Touring the KDE 4 Beta: Page 2

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Applications, new and old

As well as general organization and functionality, KDE 4 also features a number of new programs, or revamped old ones. One of the major changes in the KDE 4 desktop is the Desktop Toolbox (AKA SuperKaramaba) -- although you might miss it because of the icon that indicates that the Klipper clipboard is running. Sitting in the top left corner, at first the Desktop Toolbox might seem as misguided as the side panel in Vista, taking away the increased desktop space provided by wide screen monitors by filling it with useless applications.

However, the Desktop Toolbox is more versatile than its Vista counterpart, being largely invisible until the mouse pointer rolls over it, and its applets or "plasmoids" (a name that needs to be lost in the interest of user-friendliness) can be resized and dragged around the desktop. The selection of applets varies with the live disk you use, but all should have enough selection for you to see the concept. Like the gdesklets and adesklets that they resemble, plasmoids seem unnecessary, given the existence of panel apps, but perhaps as they become more common and more varied, they will prove themselves.

Another change is the move away from using Konqueror as both a web browser and a file manager, and introducing Dolphin as the file manager. If you want, you can still use Konqueror as a file manager, but much of that functionality has been removed, making it a much less cluttered application. At any rate, Dolphin, which has been in development several years, has always been far more powerful than Konqueror as a file manager, with not only a default directory tree pane, but the ability to split and merge panels and to offer some innovatively useful views, including an indexed one.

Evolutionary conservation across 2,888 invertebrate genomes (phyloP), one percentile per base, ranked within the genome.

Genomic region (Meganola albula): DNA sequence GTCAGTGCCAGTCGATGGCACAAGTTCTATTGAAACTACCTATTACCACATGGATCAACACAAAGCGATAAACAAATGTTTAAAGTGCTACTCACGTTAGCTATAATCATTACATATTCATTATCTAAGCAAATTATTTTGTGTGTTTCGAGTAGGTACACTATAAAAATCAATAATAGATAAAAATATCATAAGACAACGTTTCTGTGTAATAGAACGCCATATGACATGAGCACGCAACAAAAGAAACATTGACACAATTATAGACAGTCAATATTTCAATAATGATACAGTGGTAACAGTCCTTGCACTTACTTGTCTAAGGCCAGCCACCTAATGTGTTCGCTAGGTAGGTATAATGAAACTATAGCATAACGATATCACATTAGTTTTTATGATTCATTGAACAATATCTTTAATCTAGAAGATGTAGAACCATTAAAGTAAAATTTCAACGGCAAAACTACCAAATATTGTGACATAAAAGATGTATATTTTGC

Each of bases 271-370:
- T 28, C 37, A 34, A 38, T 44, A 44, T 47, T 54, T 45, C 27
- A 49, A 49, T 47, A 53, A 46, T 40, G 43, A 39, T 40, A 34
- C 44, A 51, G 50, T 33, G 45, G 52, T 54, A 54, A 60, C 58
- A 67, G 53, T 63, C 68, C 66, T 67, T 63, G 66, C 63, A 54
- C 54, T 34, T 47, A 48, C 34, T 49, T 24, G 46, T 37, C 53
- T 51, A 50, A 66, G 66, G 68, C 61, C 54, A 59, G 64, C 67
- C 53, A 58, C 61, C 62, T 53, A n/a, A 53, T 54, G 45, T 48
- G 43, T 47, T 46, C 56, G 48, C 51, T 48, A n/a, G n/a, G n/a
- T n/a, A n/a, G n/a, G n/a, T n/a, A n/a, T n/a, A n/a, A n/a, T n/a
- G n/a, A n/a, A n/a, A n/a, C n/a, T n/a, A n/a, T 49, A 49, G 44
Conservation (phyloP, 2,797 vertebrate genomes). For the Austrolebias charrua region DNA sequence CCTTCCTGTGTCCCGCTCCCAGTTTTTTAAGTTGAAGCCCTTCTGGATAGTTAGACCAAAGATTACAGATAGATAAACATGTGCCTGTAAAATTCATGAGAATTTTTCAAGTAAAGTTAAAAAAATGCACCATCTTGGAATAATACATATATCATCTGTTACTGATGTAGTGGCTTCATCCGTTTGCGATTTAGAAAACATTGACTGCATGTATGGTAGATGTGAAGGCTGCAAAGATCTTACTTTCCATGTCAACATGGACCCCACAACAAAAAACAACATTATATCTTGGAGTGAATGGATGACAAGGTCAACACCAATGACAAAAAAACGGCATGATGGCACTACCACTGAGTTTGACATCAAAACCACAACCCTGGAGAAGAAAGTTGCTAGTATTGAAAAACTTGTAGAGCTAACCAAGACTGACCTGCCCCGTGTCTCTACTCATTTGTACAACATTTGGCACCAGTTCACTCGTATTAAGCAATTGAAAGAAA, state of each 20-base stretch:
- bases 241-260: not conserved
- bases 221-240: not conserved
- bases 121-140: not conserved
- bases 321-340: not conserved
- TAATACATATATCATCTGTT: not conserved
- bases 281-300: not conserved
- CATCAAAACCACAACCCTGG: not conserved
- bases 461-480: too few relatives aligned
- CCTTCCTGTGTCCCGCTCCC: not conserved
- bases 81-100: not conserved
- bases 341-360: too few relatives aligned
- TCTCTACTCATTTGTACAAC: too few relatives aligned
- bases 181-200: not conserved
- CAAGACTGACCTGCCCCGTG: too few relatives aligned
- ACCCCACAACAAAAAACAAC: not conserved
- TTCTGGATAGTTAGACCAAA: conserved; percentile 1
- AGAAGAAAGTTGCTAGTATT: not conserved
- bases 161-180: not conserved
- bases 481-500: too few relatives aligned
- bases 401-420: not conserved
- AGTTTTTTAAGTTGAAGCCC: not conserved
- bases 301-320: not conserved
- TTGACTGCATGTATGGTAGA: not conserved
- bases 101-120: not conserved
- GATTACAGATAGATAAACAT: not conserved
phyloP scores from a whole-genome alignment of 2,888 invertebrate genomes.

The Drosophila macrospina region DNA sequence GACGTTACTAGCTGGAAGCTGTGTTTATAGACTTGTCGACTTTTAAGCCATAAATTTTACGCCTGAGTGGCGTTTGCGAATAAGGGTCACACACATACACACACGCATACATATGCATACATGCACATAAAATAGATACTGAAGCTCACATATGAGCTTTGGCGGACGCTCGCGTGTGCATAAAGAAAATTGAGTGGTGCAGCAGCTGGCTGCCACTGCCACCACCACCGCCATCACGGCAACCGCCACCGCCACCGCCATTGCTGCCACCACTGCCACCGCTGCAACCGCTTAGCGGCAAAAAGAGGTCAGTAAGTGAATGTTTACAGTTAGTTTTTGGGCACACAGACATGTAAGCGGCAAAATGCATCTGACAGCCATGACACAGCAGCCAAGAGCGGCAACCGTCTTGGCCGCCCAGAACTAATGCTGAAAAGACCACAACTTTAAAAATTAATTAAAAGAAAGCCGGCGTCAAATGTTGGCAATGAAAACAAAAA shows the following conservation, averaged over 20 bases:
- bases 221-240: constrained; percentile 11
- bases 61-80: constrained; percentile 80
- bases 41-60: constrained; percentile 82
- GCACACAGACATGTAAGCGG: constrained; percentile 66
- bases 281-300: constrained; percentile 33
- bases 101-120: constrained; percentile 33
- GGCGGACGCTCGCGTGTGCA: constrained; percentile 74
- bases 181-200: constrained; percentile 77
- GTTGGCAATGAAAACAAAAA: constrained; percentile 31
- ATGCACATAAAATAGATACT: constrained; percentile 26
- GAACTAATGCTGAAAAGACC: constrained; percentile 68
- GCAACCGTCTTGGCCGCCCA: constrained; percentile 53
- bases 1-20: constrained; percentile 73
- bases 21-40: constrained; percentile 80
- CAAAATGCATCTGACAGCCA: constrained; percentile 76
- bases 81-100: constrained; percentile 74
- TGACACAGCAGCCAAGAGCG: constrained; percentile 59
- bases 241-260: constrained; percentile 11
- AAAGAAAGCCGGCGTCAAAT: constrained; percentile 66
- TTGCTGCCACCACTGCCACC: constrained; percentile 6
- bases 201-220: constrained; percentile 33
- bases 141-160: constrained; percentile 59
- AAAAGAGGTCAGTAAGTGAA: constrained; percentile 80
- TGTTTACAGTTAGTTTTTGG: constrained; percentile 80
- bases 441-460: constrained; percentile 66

Among the new applications are Okular, which combines separate document views such as KDVI, KFax, KGhostView, and KPDF into a single program. Support for Postscript, TIFF graphics, and CHM (Windows help files), annotation and collaborative editing tools all promise to make it an essential application for many users.

The latest incarnations of many KDE applications have not yet appeared, but most of those that have show small innovations. For example, Konsole has tidied up its interface, making history controls more accessible, while KOrganizer now includes a new gannt timeline view. And KOffice, technically not an integral part of the push to KDE 4, but undergoing its own alpha release, now features a much-needed set of drawing tools in main applications like KWord.


These are only a selection of the changes being delivered in KDE 4. Depending on your interests, you will likely find others just as worthy of mention, such as the new emphasis on personal information management, or the Run command in the menu, which takes the crippled functionality of the equivalent Search field in the Vista menu and actually makes it useful. Nor, except here and there, can anyone really get a sense of how KDE 4 will look overall -- especially since the beta's default wallpaper is a gray-green desktop that looks all the more drab for all the talk about eye-candy that KDE developers have been promising.

All the same, after spending time with the KDE 4 beta, two facts should emerge: First, the release is an incredibly ambitious and complex project. Second, despite the complexity, to judge from the beta, KDE has a high chance of realizing all the ambitions wrapped up in KDE 4.

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Tags: Windows, software, Demo, IT, KDE

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